The Power Tower Trio Obel in Background

Fitness enthusiast Keith Murphy who was diagnosed with leukaemia this year is encouraging people to sign up for CLIC Sargent Northern Ireland’s brand new event The Power Tower Trio.

The Power Tower Trio, taking place on Saturday 25th a 5k static bike ride, 1000m static row and then Power Up all 28 floors of The Obel – the tallest building in Ireland! All money raised will go directly towards building a much needed Home from Home for young people going through cancer treatment at Belfast City Hospital and their families.

You can take on this challenge as an individual or team up with two friends or colleagues to form a relay team. Or participants can choose to simply Power up the Tower and take part in the 28 floor stair climb.

Whichever event you chose, registration is £25 per person and participants are encouraged to raise as much as they can for the CLIC Sargent Northern Ireland Homes from Home Appeal.

Keith from Newmills in Co. Tyrone has taken part in many unusual challenges, including running 10 laps of Slieve Donard in 33 hours, marathons and is hoping to take part in an ironman event next year. However he was forced to put his fitness on hold when he took ill last year and after months of investigation was diagnosed with Leukaemia.

Having been given the news that he is in remission in March this year Keith credits exercise with helping his recovery.

“Before receiving my treatment I could barely walk up a hill but I’m now looking forward to taking part in challenge events again. The Power Tower Trio is a unique event which I will be encouraging all my friends to sign up to.

CLIC Sargent were a great support to me while I was in hospital and I know first hand the difference a Home from Home will make for teenagers and young adults at the City Hospital. Travelling up and down to the hospital for treatment is exhausting; to have a facility just across the road where you could stay for free would make a real difference.”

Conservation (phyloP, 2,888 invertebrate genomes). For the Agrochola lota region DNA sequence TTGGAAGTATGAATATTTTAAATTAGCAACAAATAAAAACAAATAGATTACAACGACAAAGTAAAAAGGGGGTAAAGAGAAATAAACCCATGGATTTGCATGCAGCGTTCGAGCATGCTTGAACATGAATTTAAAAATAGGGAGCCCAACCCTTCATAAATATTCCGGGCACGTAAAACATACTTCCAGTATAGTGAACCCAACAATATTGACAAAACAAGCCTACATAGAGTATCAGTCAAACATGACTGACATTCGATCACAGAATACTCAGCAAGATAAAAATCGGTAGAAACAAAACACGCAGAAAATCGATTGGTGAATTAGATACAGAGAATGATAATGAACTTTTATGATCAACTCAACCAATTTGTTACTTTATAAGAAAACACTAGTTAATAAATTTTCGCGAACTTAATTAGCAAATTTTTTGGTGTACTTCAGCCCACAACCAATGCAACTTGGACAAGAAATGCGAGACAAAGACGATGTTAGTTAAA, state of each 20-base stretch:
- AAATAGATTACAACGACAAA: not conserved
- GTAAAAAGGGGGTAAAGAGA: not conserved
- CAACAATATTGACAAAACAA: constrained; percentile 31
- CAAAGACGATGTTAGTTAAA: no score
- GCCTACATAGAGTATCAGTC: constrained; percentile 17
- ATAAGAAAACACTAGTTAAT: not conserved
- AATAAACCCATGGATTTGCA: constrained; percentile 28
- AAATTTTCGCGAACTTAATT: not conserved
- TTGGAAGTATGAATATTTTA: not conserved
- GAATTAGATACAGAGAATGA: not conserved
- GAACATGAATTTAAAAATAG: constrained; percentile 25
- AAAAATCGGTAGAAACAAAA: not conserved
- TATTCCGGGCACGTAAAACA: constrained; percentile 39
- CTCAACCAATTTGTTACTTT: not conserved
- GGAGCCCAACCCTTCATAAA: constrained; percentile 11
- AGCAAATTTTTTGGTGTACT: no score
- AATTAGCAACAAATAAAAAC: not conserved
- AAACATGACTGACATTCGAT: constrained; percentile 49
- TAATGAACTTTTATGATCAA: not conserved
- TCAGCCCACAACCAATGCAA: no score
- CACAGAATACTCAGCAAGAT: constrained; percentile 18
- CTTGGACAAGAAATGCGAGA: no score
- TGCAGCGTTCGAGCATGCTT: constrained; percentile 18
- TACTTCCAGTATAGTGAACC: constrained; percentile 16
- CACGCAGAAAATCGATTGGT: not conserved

No one likes to think that cancer can affect children yet every week in Northern Ireland, two children and young people are diagnosed with cancer. Treatment normally starts immediately and can last for up to three years. Families in Northern Ireland make an average round trip of 95 miles, up to five times a week, to access the cancer treatment their child needs. This puts a big financial and emotional strain on families with the cost of travel and time spent away from home and other family members.

In March 2012 CLIC Sargent launched a £3.7 million appeal to develop two Homes from Home in Belfast. The Homes will provide free accommodation for families’ just minutes away from each hospital. They have already opened Paul’s House, the first Home from Home in Northern Ireland at the start of 2014 near the Royal Belfast Hospital for Sick Children and now urgently need to raise the remaining funds to build a second Home from Home, close to the Belfast City Hospital and NI Cancer October 2014, will see competitors complete Centre. All money raised from the event will help make that happen.

To find out more about the event and to register visit www.clicsargent.org.uk/northernirelandappeal

get in touch with Christine on 02890 725780 or email christine.mcclune@clicsargent.org.uk.

 

Keith Murphy and Jade Knowles

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